It began innocuously enough. When Ray Thompson put his hand down, it touched the desk, not the paper that was in between. Ray didn’t notice the difference.
Over the next several days, the problem grew worse. Ray remained unaware until he tried to pick up a pencil and it went right through his fingers.
He turned his attention from his computer screen and looked down. Still thinking that he’d missed on the first try, Ray attempted to grasp the pencil again. He watched in horror as it phased through his flesh. He grabbed the arms of his chair to steady himself and found that his hand half-disappeared into the cushioned support.
Ray sat very still for a long time, his mind racing through ways to clarify the issue. He chose to act on the best idea he could come up with. He ran up the stairs, painfully aware that his feet sunk ankle-deep into every step.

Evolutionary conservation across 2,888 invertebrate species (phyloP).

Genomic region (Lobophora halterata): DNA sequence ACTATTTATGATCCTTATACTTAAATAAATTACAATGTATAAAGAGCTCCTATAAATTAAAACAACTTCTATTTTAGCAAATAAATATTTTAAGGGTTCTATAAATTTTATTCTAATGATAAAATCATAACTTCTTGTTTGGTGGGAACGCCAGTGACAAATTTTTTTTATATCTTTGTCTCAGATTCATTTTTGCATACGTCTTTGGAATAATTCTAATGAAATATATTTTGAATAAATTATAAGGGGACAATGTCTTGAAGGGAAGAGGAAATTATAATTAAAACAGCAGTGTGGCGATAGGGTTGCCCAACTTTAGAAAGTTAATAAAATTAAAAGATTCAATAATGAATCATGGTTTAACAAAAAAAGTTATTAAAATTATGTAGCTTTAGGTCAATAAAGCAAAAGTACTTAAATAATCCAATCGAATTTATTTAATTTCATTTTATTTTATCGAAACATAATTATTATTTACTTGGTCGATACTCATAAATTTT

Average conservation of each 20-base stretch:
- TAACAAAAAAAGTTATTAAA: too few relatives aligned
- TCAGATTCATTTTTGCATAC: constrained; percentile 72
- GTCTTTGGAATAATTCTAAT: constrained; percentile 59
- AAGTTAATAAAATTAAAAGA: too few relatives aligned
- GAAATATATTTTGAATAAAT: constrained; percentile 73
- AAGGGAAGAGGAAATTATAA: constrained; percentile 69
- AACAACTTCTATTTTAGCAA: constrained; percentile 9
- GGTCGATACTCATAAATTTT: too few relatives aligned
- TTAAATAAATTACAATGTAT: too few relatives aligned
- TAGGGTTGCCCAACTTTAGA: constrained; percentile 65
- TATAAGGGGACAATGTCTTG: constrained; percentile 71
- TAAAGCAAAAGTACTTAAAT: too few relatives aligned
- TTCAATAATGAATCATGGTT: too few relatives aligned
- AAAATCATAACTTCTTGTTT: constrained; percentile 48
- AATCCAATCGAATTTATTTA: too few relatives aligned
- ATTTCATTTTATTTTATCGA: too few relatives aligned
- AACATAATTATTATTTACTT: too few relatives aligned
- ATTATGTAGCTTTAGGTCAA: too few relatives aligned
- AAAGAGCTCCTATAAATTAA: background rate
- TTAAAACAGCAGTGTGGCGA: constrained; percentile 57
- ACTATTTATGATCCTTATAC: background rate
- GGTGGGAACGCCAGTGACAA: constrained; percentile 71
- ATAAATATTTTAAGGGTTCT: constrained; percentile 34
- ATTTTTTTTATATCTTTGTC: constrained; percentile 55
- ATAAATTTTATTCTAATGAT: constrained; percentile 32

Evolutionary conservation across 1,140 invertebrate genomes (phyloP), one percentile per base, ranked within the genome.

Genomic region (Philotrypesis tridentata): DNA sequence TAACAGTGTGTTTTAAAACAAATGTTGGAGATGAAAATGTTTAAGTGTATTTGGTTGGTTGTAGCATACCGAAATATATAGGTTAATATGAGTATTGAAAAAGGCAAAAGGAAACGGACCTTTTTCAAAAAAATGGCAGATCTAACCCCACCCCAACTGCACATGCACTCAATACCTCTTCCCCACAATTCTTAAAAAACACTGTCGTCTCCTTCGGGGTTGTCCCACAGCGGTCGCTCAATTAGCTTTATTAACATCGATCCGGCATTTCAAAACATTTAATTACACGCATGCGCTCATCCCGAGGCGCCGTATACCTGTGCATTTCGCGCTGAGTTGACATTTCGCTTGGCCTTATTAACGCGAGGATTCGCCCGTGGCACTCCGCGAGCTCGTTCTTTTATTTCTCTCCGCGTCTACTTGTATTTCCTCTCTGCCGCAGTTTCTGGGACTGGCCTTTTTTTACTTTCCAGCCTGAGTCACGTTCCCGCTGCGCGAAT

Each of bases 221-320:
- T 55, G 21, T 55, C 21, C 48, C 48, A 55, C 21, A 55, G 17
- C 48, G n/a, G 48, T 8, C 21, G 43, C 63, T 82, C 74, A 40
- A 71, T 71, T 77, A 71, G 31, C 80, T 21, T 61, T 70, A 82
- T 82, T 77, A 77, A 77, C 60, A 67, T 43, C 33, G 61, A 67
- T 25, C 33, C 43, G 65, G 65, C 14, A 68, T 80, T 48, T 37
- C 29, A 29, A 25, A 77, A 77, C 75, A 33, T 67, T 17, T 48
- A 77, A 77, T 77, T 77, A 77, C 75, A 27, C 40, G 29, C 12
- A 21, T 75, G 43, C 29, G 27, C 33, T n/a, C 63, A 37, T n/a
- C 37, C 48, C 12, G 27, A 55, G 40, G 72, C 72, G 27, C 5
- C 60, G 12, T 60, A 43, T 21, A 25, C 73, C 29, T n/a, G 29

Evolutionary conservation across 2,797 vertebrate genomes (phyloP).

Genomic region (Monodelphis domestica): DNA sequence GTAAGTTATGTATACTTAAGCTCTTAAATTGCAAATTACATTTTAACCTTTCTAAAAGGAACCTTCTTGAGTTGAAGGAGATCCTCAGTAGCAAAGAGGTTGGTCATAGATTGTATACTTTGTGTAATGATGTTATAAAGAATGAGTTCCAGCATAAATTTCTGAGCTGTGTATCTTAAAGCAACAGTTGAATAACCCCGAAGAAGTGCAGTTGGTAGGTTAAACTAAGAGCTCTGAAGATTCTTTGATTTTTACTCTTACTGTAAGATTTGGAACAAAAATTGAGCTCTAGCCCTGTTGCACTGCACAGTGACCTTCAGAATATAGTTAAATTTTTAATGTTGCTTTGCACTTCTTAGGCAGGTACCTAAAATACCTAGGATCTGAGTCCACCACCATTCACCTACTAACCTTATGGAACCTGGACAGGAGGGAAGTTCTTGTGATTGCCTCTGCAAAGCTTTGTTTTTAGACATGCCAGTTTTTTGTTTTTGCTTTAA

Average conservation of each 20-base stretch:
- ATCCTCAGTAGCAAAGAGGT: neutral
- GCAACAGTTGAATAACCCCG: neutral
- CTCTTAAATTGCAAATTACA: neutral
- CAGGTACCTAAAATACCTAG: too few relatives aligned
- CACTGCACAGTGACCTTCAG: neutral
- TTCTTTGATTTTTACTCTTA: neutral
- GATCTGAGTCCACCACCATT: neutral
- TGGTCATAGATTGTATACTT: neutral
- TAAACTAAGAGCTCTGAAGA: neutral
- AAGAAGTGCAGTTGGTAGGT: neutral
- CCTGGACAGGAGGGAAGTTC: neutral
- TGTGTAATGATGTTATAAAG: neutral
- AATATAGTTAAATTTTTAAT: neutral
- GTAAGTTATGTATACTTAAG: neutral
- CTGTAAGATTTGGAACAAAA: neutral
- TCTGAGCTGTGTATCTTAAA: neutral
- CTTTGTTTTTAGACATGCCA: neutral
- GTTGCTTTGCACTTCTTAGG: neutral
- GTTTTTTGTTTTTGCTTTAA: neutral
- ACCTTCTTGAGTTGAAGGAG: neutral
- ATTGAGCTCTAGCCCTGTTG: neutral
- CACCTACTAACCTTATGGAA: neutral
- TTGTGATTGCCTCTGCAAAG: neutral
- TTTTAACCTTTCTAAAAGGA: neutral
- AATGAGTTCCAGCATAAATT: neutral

He reached the bathroom, and clumsily retrieved the scale from the cupboard underneath the sink. He placed it in the middle of the floor, and rested his whole weight on it. It displayed a number that was twenty-five percent less than it should have been.
He returned to his computer and, with great effort, searched for other people who might have experienced similar conditions. There was only one result.
Exactly six months earlier, a nineteen-year-old girl named Laney Yarrow had been in her local paper with an incredible story about how she was “disintegrating”. The page from her diary was published on page six and had only been printed after Laney had gone missing.
Ray found the paper’s phone number and called the writer.
“Ruth Carver, Midland Daily Centennial,” a woman answered.
“My name is Ray Thompson,” said Ray immediately. “I know what happened to Laney.”